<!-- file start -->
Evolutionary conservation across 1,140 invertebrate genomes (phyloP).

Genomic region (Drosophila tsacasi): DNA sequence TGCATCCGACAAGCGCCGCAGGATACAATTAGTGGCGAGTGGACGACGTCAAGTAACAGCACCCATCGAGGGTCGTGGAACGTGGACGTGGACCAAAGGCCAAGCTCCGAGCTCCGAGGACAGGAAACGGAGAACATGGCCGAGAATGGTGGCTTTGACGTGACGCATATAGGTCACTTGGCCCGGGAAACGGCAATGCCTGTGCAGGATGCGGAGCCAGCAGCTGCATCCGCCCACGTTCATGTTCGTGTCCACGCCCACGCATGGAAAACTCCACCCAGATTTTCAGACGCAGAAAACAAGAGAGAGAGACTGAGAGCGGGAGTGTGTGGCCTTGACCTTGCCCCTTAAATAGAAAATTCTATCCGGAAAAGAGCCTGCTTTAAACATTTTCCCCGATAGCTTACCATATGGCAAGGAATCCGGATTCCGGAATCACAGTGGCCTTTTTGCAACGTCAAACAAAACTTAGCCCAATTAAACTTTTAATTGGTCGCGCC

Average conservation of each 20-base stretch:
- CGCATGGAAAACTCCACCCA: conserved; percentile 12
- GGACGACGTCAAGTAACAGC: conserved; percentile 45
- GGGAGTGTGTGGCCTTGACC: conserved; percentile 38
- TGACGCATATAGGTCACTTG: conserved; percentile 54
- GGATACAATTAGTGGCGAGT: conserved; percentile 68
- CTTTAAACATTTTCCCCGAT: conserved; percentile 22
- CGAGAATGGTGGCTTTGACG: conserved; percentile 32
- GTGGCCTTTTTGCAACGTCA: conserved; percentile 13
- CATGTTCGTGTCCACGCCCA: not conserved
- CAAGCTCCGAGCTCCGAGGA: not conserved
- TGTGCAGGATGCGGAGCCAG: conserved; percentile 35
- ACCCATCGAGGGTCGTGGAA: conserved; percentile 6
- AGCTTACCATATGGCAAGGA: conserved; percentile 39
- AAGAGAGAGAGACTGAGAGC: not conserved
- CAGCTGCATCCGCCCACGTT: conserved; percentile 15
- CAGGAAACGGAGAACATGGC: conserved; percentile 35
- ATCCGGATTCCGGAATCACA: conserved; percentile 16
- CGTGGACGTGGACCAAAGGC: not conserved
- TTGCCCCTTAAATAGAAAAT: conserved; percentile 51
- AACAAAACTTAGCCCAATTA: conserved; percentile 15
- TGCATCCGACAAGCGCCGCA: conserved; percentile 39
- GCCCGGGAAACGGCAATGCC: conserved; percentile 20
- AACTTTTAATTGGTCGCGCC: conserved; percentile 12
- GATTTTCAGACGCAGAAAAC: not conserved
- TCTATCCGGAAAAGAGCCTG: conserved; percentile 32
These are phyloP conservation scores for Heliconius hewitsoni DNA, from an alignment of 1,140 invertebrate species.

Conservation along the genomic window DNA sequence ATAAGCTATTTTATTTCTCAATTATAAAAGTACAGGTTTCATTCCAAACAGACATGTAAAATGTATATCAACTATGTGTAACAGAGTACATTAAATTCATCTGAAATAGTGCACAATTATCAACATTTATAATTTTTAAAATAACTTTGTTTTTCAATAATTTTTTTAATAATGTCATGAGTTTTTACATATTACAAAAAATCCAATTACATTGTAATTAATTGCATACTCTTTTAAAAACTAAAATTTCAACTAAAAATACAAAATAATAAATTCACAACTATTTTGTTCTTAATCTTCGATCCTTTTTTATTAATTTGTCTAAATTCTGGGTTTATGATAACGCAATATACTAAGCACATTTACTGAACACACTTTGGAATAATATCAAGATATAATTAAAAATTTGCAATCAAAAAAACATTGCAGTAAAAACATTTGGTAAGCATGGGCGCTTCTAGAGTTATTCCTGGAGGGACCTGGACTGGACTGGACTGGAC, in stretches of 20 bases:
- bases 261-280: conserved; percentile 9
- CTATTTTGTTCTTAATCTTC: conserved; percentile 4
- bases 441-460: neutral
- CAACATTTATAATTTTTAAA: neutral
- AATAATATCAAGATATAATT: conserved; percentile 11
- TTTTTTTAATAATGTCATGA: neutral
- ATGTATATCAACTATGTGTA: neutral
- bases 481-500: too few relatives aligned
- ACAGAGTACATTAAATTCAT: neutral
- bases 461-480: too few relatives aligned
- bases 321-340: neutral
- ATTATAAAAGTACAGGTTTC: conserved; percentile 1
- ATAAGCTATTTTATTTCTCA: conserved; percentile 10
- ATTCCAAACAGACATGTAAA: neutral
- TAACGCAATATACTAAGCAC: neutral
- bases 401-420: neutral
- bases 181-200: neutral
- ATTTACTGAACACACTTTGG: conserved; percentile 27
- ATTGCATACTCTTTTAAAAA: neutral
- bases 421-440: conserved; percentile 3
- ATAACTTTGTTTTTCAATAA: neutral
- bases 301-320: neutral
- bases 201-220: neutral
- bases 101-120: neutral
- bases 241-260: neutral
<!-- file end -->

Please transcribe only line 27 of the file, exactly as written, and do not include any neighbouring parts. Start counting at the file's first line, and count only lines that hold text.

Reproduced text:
- GATTTTCAGACGCAGAAAAC: not conserved